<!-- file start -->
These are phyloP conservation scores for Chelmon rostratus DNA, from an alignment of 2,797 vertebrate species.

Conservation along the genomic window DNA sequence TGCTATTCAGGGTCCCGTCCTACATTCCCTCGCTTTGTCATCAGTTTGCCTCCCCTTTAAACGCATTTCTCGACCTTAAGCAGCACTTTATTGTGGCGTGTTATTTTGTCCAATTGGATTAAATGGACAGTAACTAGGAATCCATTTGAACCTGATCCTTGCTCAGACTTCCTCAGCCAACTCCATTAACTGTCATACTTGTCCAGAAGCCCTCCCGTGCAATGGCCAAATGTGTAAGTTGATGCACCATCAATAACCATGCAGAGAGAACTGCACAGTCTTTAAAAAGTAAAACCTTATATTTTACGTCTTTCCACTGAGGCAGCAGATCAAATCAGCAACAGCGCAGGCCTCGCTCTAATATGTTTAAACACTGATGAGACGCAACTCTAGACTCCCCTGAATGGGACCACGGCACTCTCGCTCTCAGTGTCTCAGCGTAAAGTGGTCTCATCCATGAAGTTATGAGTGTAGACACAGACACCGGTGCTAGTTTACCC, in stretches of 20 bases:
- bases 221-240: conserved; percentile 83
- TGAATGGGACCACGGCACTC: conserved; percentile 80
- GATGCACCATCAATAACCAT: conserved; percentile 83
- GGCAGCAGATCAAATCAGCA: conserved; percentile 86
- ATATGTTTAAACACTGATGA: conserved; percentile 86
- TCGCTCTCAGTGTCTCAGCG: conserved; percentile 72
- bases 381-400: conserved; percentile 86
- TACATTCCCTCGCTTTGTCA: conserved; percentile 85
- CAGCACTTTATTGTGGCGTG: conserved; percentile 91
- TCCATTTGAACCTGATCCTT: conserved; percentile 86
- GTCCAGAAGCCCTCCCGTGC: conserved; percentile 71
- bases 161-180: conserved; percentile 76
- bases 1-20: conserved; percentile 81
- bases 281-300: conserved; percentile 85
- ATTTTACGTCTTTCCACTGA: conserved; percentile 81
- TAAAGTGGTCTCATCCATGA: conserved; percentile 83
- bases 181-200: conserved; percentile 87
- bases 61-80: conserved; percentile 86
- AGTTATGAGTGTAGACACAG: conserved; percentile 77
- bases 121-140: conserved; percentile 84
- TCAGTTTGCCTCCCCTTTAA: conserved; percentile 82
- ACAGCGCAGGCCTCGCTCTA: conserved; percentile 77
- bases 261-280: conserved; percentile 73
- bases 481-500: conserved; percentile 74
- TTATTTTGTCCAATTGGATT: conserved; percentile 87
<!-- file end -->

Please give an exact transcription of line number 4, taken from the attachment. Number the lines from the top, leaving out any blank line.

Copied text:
- TGAATGGGACCACGGCACTC: conserved; percentile 80